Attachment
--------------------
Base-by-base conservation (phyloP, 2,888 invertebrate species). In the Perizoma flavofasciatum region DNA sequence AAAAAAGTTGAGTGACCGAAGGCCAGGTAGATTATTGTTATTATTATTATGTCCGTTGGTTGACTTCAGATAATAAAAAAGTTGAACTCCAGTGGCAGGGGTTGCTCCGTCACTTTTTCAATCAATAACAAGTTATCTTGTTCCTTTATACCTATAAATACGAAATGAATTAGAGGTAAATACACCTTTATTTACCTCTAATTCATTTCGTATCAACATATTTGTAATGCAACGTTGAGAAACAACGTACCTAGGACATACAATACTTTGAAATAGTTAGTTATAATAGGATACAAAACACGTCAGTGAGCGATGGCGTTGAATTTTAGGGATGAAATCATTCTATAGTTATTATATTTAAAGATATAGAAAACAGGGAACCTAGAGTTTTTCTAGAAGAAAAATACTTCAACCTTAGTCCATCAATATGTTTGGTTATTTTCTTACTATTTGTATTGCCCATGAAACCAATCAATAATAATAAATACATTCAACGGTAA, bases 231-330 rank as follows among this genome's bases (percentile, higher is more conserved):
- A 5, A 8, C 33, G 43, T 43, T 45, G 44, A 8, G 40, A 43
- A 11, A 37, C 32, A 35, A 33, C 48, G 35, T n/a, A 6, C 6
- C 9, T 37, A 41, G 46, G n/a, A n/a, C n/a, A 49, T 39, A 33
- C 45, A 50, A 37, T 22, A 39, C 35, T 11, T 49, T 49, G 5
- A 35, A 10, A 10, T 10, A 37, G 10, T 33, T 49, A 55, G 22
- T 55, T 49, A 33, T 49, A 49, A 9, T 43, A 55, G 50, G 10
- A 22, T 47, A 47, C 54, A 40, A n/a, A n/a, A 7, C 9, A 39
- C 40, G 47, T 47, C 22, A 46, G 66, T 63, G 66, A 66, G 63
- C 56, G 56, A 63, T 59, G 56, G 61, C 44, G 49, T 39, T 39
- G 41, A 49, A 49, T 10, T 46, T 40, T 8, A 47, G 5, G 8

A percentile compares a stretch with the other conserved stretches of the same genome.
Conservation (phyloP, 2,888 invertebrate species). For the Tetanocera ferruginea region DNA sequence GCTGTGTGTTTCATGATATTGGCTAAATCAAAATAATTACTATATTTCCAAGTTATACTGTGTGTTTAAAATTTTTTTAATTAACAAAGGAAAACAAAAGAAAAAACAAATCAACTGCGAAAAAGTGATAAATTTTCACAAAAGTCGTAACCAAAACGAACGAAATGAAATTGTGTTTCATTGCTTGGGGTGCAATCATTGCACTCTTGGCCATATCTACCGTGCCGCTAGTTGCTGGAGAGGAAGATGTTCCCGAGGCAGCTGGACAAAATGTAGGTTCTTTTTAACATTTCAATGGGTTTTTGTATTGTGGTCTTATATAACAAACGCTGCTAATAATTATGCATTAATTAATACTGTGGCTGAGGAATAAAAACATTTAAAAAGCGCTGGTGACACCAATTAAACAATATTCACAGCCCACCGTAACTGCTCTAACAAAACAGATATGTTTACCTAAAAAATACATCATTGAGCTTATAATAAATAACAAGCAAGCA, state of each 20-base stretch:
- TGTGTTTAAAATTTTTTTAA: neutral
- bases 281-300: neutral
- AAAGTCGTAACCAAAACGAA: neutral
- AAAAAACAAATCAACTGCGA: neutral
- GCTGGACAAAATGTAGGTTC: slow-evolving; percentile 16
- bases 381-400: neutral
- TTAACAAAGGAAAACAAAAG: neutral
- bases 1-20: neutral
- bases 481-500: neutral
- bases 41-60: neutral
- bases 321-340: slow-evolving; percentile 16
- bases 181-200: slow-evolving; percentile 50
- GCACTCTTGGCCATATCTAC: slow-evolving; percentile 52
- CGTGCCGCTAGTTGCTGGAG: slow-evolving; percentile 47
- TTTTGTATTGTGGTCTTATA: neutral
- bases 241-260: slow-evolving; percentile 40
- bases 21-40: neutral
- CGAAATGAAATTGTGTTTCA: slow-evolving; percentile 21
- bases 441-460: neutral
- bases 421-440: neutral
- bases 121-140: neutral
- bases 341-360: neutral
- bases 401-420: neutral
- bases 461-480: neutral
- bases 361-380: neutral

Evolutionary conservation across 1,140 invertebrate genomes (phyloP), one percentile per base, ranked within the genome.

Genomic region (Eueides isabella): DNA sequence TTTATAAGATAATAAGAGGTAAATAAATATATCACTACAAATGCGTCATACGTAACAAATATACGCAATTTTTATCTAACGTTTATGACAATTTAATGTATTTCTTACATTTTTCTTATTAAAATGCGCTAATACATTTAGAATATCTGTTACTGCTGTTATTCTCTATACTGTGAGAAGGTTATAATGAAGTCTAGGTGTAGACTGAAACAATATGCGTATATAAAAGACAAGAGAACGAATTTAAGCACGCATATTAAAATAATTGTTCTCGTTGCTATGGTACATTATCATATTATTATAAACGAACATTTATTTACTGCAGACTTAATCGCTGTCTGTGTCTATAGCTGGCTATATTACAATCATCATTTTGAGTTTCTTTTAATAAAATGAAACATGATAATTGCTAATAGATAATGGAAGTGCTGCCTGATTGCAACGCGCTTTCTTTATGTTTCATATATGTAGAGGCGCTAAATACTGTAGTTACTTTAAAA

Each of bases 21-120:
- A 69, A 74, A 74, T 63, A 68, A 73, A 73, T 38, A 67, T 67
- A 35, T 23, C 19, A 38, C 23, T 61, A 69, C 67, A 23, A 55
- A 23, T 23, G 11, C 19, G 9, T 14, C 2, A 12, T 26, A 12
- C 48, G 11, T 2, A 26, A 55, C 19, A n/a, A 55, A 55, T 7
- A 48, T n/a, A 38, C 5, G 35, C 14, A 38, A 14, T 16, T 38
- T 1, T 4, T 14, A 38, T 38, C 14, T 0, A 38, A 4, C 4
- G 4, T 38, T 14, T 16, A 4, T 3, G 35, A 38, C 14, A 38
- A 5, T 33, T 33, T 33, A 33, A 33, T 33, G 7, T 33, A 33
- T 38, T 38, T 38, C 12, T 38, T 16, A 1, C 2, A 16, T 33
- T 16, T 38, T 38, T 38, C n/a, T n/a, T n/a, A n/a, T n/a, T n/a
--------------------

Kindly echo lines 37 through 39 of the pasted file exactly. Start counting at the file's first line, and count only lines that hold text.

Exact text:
- bases 461-480: neutral
- bases 361-380: neutral

Evolutionary conservation across 1,140 invertebrate genomes (phyloP), one percentile per base, ranked within the genome.